Posted: Apr 19, 2022
**Guest post written by Atomic Disc, CD & Vinyl Manufacturing for musicians, by musicians.
"RIAA, the Recording Industry Association of America, reported that in 2021 CD sales increased by 47.7% and vinyl sales saw a 67.3% jump from the previous year. These numbers are mostly for major label releases, but according to multiple manufacturers of CDs and vinyl records for independent artists, they have seen substantial growth the last few years as well. This tells us that music fans obviously want physical formats of music.
Listening to music via a physical format is a completely different experience than streaming an mp3 from your phone. You get to take the CD or vinyl out of its sleeve, put it on and read the liner notes and look at the artwork and photos while listening to an album in its entirety, as the artist intended.
After two years of pandemic lockdowns, some of us are starting to feel a glimmer of hope that gigs and tours will soon return to their pre-pandemic stages. With that comes the biggest opportunity for independent artists to sell physical formats of their music and merch. When people are at your show, all amped up and excited to finally be out to see live music, they want the experience to last, to take a little bit of it with them home. This is where the money is for indies.
To simply make minimum wage as an artist you need to sell 1,450 CDs with a $10 profit margin in a year, or get 2,900,000 streams on Spotify. Which do you think is easier to achieve?
Set up your merch table in a high traffic area, close to the exit, bathroom or bar. When more people walk by your table several times during the night, you increase your sales potential. Display part of it on stage, even.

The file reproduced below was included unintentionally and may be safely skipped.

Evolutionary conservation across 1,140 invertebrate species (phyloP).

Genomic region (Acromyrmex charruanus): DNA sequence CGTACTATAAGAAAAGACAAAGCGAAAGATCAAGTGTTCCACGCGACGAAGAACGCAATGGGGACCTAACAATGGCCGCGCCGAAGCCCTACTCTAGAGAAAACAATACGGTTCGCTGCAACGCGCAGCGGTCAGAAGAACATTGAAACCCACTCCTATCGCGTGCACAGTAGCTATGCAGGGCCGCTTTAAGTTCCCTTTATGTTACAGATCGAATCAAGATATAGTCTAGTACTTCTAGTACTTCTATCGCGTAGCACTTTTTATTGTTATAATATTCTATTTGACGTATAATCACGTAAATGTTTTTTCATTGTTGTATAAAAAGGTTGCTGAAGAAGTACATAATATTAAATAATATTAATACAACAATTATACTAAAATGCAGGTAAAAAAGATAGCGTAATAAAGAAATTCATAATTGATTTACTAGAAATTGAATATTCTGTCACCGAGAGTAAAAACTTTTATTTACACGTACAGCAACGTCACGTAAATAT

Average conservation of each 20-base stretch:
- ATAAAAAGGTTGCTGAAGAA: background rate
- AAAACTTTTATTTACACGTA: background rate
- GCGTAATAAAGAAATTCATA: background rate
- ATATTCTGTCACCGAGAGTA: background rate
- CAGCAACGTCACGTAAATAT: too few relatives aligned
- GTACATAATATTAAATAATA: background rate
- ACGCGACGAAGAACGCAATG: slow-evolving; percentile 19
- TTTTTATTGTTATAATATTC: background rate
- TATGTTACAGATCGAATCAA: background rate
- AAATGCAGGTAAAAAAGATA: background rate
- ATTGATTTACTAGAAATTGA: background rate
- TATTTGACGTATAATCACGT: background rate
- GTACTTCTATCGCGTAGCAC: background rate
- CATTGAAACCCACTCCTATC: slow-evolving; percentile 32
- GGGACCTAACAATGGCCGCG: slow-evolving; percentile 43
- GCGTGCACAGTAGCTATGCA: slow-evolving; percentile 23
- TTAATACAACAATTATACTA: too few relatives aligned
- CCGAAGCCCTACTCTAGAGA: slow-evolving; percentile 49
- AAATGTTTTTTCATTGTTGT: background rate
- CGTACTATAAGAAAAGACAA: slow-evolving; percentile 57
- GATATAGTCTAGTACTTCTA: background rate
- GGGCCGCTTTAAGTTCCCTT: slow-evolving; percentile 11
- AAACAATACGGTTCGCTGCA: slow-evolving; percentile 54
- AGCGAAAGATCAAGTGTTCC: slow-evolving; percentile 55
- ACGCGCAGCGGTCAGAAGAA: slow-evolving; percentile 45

Make it look nice and keep it organized. It should be easy for you or whomever is manning your table to find the right sizes of shirts, more CDs, LPs, and stickers, etc. Don't make customers wait unnecessarily while you rummage through a pile that looks like dirty laundry. Your merch table is a store. Make it one where people would want to shop. Use lights when you can to illuminate your display. Hang up your T-shirts. Display your prices clearly to make it easy for fans to see.
You have the mic, so use it to your advantage. Several times during the show tell people that you have merch for sale and point out where it is set up. Be specific and say things like: "This next song is from our newest CD that you can buy at our merch table for only $10". Point out audience members, bartenders and other staff that are wearing your T-shirt. (Give some out for free before the show to make sure this can happen.) Invite your audience to come hang out with you at the merch table after the show.
It is 2022 and there is no reason why you shouldn't be able to accept credit cards. You get free card readers for your smartphone from Square and the fees are rather nominal. It is better to make 97.4% of something than 100% of nothing from the people that don't have cash on them.
Make it a priority to hang out at the merch table before and after your show. During your show, have someone man the table. If you can’t yet afford to tour with a crew of any kind, maybe you have a dedicated fan that can run the table for you while you play.
For independent artists, releasing music in physical format and selling music and merch at shows, can be a generous revenue stream. Making sure to maximize every opportunity is critical to keeping the band on the road."
Photo credit: Moonshine & Wine
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